Novel translation lets us know what is really happening in the world

Boyd Tonkin
Abuse - and the hell that came afterwards

Abuse - and the hell that follows

James Rhodes on the extraordinary legal battle to publish his memoir
Why we need a 'tranquility map' of England, according to campaigners

It's oh so quiet!

The case for a 'tranquility map' of England
'Timeless fashion': It may be a paradox, but the industry loves it

'Timeless fashion'

It may be a paradox, but the industry loves it
If the West needs a bridge to the 'moderates' inside Isis, maybe we could have done with Osama bin Laden staying alive after all

Could have done with Osama bin Laden staying alive?

Robert Fisk on the Fountainheads of World Evil in 2011 - and 2015
New exhibition celebrates the evolution of swimwear

Evolution of swimwear

From bathing dresses in the twenties to modern bikinis
Sun, sex and an anthropological study: One British academic's summer of hell in Magaluf

Sun, sex and an anthropological study

One academic’s summer of hell in Magaluf
From Shakespeare to Rising Damp... to Vicious

Frances de la Tour's 50-year triumph

'Rising Damp' brought De la Tour such recognition that she could be forgiven if she'd never been able to move on. But at 70, she continues to flourish - and to beguile
'That Whitsun, I was late getting away...'

Ian McMillan on the Whitsun Weddings

This weekend is Whitsun, and while the festival may no longer resonate, Larkin's best-loved poem, lives on - along with the train journey at the heart of it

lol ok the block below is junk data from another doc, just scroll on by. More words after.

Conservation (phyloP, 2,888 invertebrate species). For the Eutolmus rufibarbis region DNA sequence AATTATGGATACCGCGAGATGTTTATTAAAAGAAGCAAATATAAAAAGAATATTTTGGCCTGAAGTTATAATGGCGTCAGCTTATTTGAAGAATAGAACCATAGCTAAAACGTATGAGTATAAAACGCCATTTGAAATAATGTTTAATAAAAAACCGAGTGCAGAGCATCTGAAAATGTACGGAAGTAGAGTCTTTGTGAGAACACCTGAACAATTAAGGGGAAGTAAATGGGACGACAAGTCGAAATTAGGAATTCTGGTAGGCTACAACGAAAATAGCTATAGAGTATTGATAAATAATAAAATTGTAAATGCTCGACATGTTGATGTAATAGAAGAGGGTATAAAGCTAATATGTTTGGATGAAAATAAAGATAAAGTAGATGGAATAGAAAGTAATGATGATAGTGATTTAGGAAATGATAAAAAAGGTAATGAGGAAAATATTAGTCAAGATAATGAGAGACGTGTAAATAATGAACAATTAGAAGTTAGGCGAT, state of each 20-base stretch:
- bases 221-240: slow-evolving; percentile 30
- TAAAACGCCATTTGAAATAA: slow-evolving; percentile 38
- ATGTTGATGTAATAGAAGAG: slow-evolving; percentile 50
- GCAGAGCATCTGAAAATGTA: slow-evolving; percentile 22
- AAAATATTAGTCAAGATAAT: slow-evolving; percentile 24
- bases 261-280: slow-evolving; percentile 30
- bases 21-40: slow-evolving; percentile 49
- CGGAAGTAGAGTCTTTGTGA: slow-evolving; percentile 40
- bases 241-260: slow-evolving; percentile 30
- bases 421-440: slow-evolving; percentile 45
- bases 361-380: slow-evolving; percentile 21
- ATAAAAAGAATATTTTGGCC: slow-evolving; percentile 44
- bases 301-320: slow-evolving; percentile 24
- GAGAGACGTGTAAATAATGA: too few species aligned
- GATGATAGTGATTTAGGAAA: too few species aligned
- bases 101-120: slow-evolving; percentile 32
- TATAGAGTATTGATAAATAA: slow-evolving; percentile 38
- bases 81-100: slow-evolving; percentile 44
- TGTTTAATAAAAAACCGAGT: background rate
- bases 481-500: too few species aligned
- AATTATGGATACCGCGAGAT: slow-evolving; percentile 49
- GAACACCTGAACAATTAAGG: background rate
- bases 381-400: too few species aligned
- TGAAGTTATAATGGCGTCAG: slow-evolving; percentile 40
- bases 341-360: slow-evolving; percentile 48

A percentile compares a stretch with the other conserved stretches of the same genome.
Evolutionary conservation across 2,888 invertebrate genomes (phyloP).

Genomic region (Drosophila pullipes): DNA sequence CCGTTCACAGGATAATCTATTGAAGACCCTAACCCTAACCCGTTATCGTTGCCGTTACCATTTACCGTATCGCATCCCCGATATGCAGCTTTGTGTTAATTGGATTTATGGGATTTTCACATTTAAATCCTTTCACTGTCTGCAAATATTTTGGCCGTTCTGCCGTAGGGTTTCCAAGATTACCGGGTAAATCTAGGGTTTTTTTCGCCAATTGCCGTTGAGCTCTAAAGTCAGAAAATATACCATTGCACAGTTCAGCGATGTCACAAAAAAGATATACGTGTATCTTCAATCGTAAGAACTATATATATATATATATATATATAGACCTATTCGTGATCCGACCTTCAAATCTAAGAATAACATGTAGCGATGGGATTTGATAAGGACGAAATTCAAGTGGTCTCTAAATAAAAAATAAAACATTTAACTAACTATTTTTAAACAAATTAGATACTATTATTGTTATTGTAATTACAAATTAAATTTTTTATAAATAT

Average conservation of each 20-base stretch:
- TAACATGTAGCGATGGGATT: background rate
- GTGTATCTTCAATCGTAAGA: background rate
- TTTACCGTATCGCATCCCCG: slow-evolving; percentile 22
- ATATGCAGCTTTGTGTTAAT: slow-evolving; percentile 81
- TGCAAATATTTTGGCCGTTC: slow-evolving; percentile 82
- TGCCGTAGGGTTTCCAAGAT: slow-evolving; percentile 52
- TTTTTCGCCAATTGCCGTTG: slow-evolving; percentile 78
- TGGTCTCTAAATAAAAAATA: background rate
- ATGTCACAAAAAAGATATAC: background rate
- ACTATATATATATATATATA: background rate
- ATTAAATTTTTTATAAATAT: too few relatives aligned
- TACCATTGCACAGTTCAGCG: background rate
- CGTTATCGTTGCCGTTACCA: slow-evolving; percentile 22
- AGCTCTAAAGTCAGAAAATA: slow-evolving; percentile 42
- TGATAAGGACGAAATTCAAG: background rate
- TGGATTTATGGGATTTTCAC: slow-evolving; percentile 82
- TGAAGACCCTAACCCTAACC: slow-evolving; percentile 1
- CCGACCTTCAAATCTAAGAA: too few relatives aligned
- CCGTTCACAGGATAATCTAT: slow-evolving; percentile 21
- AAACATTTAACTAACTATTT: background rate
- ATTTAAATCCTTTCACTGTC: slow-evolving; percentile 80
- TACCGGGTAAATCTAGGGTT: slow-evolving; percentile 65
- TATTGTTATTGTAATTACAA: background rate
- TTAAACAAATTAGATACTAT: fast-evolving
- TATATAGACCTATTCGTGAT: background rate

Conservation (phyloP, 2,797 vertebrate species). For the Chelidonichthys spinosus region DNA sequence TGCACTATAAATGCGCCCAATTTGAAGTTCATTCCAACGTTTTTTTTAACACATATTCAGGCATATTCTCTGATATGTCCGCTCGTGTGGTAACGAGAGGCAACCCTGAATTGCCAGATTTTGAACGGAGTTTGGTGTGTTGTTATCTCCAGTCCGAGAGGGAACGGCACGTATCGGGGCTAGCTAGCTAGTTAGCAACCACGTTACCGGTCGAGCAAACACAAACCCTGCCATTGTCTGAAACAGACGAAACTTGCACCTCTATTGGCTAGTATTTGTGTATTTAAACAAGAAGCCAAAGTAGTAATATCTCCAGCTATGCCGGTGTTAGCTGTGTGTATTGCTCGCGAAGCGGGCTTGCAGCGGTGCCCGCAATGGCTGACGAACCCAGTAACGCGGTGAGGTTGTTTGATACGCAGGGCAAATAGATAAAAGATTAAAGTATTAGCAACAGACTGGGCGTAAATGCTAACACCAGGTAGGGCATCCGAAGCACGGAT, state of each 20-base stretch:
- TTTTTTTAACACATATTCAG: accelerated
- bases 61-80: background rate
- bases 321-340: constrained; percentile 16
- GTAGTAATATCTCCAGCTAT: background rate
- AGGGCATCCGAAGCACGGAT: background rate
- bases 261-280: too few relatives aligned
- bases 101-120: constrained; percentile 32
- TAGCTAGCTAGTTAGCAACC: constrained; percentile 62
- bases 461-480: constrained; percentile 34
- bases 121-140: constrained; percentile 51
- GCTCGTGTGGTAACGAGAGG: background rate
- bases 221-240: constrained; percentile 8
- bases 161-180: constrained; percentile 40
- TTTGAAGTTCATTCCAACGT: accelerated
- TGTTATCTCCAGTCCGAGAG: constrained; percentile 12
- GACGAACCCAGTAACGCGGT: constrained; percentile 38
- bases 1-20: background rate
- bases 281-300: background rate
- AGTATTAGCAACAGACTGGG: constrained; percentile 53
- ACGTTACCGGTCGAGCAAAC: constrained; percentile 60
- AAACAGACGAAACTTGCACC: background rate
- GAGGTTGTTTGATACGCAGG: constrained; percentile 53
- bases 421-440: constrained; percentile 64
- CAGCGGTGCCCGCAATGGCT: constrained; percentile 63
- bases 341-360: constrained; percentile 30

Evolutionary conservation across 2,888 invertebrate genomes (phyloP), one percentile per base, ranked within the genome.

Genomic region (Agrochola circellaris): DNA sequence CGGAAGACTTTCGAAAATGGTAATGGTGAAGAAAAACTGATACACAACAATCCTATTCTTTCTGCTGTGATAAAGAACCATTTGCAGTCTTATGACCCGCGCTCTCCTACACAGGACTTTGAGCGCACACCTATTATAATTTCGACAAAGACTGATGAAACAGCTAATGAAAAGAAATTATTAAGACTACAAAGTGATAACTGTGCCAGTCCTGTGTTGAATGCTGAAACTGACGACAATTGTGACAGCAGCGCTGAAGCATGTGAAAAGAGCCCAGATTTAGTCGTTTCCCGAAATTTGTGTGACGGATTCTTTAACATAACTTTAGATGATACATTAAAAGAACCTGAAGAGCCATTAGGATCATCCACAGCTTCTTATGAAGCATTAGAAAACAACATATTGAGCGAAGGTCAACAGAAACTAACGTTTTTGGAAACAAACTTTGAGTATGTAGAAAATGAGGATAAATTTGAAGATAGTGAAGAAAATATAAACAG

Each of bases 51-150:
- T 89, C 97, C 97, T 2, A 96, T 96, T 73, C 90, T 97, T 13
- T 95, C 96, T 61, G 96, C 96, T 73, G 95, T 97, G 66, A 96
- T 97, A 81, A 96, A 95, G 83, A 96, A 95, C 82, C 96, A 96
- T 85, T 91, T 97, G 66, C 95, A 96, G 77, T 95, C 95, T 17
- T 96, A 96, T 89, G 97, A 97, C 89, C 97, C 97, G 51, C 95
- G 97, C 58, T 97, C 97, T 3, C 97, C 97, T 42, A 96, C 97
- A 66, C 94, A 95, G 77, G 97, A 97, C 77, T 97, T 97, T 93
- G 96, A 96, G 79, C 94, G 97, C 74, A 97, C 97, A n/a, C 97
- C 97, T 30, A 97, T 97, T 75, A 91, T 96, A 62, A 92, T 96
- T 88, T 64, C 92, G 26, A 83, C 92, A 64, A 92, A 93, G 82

Kathryn Williams explores the works and influences of Sylvia Plath in a new light

Songs from the bell jar

Kathryn Williams explores the works and influences of Sylvia Plath
How one man's day in high heels showed him that Cannes must change its 'no flats' policy

One man's day in high heels

...showed him that Cannes must change its 'flats' policy
Is a quiet crusade to reform executive pay bearing fruit?

Is a quiet crusade to reform executive pay bearing fruit?

Dominic Rossi of Fidelity says his pressure on business to control rewards is working. But why aren’t other fund managers helping?
The King David Hotel gives precious work to Palestinians - unless peace talks are on

King David Hotel: Palestinians not included

The King David is special to Jerusalem. Nick Kochan checked in and discovered it has some special arrangements, too
More people moving from Australia to New Zealand than in the other direction for first time in 24 years

End of the Aussie brain drain

More people moving from Australia to New Zealand than in the other direction for first time in 24 years
Meditation is touted as a cure for mental instability but can it actually be bad for you?

Can meditation be bad for you?

Researching a mass murder, Dr Miguel Farias discovered that, far from bringing inner peace, meditation can leave devotees in pieces
Eurovision 2015: Australians will be cheering on their first-ever entrant this Saturday

Australia's first-ever Eurovision entrant

Australia, a nation of kitsch-worshippers, has always loved the Eurovision Song Contest. Maggie Alderson says it'll fit in fine